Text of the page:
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IN- Charges against Patterson have been dismissed

5-5-2009 Indiana:

The case against Robert "Bobby" Patterson of Bloomfield was dismissed Tuesday after both the defense and the prosecution had filed motions in Greene Superior Court requesting the case be dropped.

Patterson was charged in late March with failure to register as a sex or violent offender, a class D felony.The 62-year-old Patterson is considered a violent offender because of his conviction on Nov. 12, 1981, of the murder of 15-year-old Kathy Sanford in Bloomfield in late January, 1980. At the age of 35, Patterson was sentenced to 40 years in prison. With "good time" credit, he completed his sentence and was released from prison in 2002.

Patterson current offense was charged under the Indiana Sex and Violent Offender Registration Act.

When this registration law was enacted, it only applied to sex offenders. In 2007, the law was amended to include violent offenders -- five years after Patterson was released from prison on the murder conviction.

Both motions for dismissal were prompted by an Indiana Supreme Court decision handed down last Thursday in a similar case involving Richard Wallace, a convicted sex offender. Patterson is a convicted violent offender. Both were required to register under Indiana law.

In both cases, they were charged, convicted and had served their sentence for their crime before the requirement for them to register was enacted. In Wallace's case, it was the requirement to register as a sex offender, in Patterson's, as a violent offender.

The defense motion to dismiss pointed out, "The Indiana Constitution provides that 'no ex post facto law ... shall ever be passed.'""Ex post facto" is a Latin term for "after the fact." A general explanation of an ex post facto law is a law that is retroactive, or that changes the consequences of a crime after the crime was committed.

In the Wallace case, he had already completed a sentence for child molesting before the Act was enacted. When the decision was made last Thursday, the court said Wallace's conviction violated the state constitution's prohibition of retroactive laws.

The Indiana Supreme Court is composed of five justices -- the decision was unanimous.

The Supreme Court said in Wallace's case, the law "imposes burdens that have the effect of adding punishment beyond that which could have been imposed when his crime was committed.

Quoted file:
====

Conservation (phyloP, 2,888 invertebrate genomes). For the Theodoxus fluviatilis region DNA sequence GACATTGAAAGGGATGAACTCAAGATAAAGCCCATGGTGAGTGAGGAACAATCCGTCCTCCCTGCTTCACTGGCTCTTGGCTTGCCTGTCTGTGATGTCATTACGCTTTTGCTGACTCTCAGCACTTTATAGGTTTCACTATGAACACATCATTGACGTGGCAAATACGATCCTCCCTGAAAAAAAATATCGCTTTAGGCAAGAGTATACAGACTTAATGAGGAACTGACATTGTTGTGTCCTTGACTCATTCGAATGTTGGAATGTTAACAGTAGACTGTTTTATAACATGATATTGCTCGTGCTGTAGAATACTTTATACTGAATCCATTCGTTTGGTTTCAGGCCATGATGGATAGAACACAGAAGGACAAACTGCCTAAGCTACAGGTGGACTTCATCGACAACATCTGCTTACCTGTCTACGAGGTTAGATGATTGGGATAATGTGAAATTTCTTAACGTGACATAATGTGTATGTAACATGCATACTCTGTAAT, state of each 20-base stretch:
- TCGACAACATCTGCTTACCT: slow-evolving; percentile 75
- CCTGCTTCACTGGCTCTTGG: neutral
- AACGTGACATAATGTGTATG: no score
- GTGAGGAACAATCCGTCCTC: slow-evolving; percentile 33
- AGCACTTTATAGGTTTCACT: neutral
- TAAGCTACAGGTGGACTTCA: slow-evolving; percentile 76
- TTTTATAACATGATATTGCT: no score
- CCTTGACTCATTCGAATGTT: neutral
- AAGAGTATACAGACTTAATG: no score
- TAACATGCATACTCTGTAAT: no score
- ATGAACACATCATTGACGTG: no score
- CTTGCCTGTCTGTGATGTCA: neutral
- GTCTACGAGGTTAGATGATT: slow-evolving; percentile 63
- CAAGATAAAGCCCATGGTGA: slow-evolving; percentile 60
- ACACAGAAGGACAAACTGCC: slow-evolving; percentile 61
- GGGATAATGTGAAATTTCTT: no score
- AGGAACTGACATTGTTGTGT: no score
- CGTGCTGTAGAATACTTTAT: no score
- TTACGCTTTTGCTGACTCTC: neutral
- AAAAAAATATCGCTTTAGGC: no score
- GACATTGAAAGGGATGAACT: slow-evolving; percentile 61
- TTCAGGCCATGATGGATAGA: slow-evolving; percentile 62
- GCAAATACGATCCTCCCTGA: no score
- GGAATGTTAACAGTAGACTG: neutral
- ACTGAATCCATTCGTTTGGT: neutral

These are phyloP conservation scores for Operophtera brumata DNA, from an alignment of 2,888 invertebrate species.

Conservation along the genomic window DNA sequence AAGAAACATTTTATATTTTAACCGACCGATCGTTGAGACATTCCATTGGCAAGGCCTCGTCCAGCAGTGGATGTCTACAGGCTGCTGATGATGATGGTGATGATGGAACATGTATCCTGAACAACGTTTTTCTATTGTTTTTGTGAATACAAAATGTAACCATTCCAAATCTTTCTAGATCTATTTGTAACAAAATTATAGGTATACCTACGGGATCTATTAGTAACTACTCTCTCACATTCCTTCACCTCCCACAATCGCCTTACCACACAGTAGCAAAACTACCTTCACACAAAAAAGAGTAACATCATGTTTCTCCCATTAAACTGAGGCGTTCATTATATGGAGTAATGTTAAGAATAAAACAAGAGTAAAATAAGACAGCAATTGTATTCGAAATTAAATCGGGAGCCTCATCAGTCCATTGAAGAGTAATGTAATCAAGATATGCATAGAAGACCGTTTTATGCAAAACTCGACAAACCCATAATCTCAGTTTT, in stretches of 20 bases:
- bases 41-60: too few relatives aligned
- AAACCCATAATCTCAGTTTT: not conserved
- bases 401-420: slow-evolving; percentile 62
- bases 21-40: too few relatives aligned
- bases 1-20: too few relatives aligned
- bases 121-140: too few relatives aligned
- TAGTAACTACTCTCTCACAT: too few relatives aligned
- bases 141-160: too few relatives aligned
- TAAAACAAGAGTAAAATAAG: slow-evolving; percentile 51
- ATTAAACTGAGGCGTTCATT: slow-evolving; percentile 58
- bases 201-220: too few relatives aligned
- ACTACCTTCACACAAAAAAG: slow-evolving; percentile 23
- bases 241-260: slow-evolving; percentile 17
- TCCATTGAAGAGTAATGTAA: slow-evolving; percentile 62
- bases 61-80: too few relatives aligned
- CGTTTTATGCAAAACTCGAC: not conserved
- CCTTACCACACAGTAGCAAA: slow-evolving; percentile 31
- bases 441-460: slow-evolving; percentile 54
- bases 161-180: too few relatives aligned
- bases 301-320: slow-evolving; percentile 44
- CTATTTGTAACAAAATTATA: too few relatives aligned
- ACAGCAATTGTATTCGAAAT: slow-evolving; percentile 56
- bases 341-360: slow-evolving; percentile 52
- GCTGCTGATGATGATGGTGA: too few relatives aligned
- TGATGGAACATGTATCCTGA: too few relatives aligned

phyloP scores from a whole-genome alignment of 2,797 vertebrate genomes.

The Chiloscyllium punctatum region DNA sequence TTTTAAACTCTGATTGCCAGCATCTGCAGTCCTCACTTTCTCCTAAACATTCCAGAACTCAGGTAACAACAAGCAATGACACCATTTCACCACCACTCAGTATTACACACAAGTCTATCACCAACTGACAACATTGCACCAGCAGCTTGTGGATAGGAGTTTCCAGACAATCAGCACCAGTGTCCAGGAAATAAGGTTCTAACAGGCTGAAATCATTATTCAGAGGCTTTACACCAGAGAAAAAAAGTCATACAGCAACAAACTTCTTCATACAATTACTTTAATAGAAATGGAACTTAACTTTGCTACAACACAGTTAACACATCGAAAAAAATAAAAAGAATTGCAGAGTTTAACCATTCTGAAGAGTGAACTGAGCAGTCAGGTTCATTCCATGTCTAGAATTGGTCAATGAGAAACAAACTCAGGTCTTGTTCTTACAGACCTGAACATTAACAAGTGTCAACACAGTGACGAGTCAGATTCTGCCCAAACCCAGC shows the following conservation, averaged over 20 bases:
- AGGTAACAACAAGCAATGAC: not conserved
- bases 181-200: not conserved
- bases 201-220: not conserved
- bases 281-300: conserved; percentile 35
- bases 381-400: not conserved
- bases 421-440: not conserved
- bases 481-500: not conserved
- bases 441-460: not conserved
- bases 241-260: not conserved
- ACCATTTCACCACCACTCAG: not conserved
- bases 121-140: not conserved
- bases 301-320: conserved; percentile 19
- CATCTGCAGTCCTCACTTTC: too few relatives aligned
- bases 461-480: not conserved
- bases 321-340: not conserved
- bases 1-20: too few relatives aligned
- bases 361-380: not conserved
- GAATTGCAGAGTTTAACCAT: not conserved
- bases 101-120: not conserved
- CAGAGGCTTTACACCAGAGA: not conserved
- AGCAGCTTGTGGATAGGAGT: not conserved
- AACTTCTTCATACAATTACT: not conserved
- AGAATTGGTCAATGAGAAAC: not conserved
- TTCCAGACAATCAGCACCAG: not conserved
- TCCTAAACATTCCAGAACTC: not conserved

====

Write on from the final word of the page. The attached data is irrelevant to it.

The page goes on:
Wallace's conviction was overturned by the Supreme Court.

The first motion to dismiss the Patterson case was filed Monday morning by Greene County Public Defender Alan Baughman who was appointed to represent Patterson.

The defense motion contended that the law under which Patterson has been charged, the Indiana Sex and Violent Offender Registration Act, subjected him to punishment which is prohibited under the Indiana Constitution.

The second motion was filed Tuesday by Greene County Deputy Prosecutor Cheryl Jackson-Stone.

The state's motion requested the court dismiss the case for the reason that it cannot proceed with prosecution due to the recent Indiana Supreme Court decision in Wallace v. State.

On Tuesday morning, Prosecutor Jarrod Holtsclaw said he had read the Wallace decision.

"We have no choice," said Holtsclaw. "The Indiana Supreme Court does have the final say on Indiana laws. Unless it's taken to the United States Supreme Court, we have to abide by the Indiana Supreme Court's decision."

After the second motion was filed, Superior Court Judge Dena Martin ordered the case be dismissed and all scheduled hearings were vacated.

The prosecutor acknowledged that public opinion may be opposed to dropping Patterson's case but due to the Supreme Court's decision,Holtsclaw said the prosecutor's office simply cannot proceed with the case.

Holtsclaw said the Supreme Court had made their position clear.

"The right thing to do is to follow the Supreme Court's decision," said Holtsclaw.

Holtsclaw said most people in Indiana's judicial arena have been waiting on this decision for quite some time.

Not only does the ruling affect the Patterson case, but it is expected to affect many other cases in the state.

"This could affect hundreds, maybe thousands, of other cases. We're trying to see how many other cases in Greene County will be affected. I've asked the Public Defender's Office to take a look at other cases," said Holtsclaw.

Since Patterson's arrest, he has been been incarcerated in the Greene County Jail in lieu of $75,000 bond.

As of late Tuesday afternoon, Patterson was still in jail and no information was available about when he might be released -- there was a hold on his release due to a probation or parole violation. ..Source.. by Anna Rochelle, Staff Writer

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